February 6, 2013

Is the Portland Fire Department overstaffed?

By Randy Billings rbillings@pressherald.com
Staff Writer

(Continued from page 2)

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Engine 5 rolls out on a call Friday from the Central Fire Station on Congress Street. Portland employs 234 firefighters in seven stations, not including the fireboat quarters and air rescue unit.

John Ewing/Staff Photographer

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A wall at the station is lined with firefighters' gear.

John Ewing/Staff Photographer

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Firefighters per capita in midsized New England cities
Click to explore how the size of Portland’s fire department compares to those in other mid-size cities in New England:



The Portland Fire Department currently employs 234 firefighters in seven stations, not including the fireboat quarters and air rescue unit.

The department has a $16 million budget and operates six fire engines, four ladder trucks, a heavy rescue unit, fireboat, rescue boat, four air rescues units and three ambulances.

Call volume also can drive staffing levels, but Portland's 15,000 calls per year does not suggest the city's department is exceptionally busy.

Meriden, Conn., for example, has a population of nearly 61,000 -- about 5,000 fewer residents than Portland -- and responded to 13,899 calls in 2012. Chicopee, Mass., which has 55,298 people, responded to 11,000. Brockton, Mass., which has 93,810 people and fewer firefighters than Portland, responded to 21,000 calls last year.

Call volumes were not readily available from most of the 55 communities surveyed by the paper, however. Nor was it clear whether any of the departments offer advanced EMS service like Portland.


Maryland-based Public Safety Solutions, Inc. began a top-down review of the fire department Jan. 14 and is expected to issue its recommendations in March. The study will cost $39,000.

Brooks, the union president, said firefighters support the review.

"We fully support our new fire chief and the city's effort to complete a review of department operations. But comparing our department to departments in other cities is complicated," Brooks said.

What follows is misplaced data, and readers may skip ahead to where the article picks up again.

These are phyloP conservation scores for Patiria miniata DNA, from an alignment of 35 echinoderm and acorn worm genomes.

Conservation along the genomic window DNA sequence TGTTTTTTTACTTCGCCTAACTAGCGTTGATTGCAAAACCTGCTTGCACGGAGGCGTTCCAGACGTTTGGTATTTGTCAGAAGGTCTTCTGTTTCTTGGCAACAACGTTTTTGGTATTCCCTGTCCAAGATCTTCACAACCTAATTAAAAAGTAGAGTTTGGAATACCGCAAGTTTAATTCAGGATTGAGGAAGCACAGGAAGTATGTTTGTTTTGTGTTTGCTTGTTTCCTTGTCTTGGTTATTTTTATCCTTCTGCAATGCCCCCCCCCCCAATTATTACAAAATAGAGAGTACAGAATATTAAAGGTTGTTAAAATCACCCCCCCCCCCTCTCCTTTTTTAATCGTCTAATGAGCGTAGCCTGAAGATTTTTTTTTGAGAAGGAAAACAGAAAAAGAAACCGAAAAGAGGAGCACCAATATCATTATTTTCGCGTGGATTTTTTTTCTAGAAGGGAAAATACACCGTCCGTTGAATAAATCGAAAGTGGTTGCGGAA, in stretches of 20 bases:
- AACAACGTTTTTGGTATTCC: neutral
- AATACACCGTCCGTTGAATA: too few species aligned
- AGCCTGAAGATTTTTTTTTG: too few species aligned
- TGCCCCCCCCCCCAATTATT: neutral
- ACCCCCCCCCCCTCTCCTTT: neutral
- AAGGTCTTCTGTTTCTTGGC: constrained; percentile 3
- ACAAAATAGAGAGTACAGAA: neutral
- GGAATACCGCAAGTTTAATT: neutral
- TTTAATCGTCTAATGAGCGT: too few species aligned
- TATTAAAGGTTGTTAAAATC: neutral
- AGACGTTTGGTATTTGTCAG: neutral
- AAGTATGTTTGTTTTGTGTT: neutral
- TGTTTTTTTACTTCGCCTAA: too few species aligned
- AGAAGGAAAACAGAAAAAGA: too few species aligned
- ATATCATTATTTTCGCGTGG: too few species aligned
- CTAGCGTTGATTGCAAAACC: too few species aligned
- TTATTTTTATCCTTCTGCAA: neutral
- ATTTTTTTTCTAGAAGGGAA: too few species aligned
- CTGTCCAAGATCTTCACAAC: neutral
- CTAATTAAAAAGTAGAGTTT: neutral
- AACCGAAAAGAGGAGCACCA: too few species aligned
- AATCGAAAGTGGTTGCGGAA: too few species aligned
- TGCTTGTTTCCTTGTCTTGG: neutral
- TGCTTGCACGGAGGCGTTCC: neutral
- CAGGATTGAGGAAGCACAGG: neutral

Les Adams, the company's president, said a team of five consultants will spend three to four weeks in the city before producing a 200-to-300-page report that will address staffing, budget, overtime, station locations, and the like.

Adams, who has 22 years of experience working as a firefighter, paramedic and chief officer, said in an interview that he has been impressed with the Portland Fire Department. For an old department, it is progressive in its EMS training for firefighters and staff appears to be open to improvements, he said.

"We've done a lot of these studies throughout the years and it doesn't take us long to get a sense for the outlook and the attitude and potential receptivity of people," Adams said. "Our initial impression is (firefighters) are receptive and interested in looking for better ways to be doing things."

Adams, as well as other fire professionals, emphasized that the biggest factor in a fire department's staffing is what the community is willing to pay for and the level of risk that community is willing to incur.

Shan English, chief executive officer of the Texas-based English & Associates, said station locations, equipment and policies for manning fire trucks also factor into staffing.

Older cities may have fire stations that "are not tactically located," English said. Some communities can actually save money by consolidating stations and reducing staffing, even if it means spending money to build new stations.

"That's a fixed cost compared to staffing, which is an annual cost," English said.

Portland has three fire stations located within 1.6 miles of each other on Congress Street, although it's unclear if the consultants will recommend any consolidation.


Despite having the largest department of mid-sized cities in New England, the department still has trouble containing its overtime costs.

So far this fiscal year, which ends June 30, the department has spent $1.1 million in overtime, according to Nicole Clegg, the city's spokeswoman. The city spent $1.8 million in overtime in fiscal 2011-12 and $2 million in 2010-11. The department averaged $1.3 million in overtime costs in the seven years leading up to fiscal 2011, Clegg said.

While data on overtime spending in other departments was not readily available or easy to compare, Portland's rising overtime costs were one of the major reasons the city hired an outside consultant to review the department.

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Jerome LaMoria is sworn in as Portland's 14th fire chief on Jan. 3 at City Hall. In response to the Maine Sunday Telegram's analysis of staffing levels in his department, LaMoria said there's a "danger" in comparing per-capita figures of communities. It's important to consider emergency-response resources available regionally, he said.

Gordon Chibroski/Staff Photographer

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Portland personnel fight a fire at the Jordan's Meats plant on Middle Street in May 2010. The department has an annual budget of $16 million.

2010 file photo by Jack Milton/Staff Photographer


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Today's poll: 24-hour shifts

Are 24-hour shifts for firefighters a good idea?



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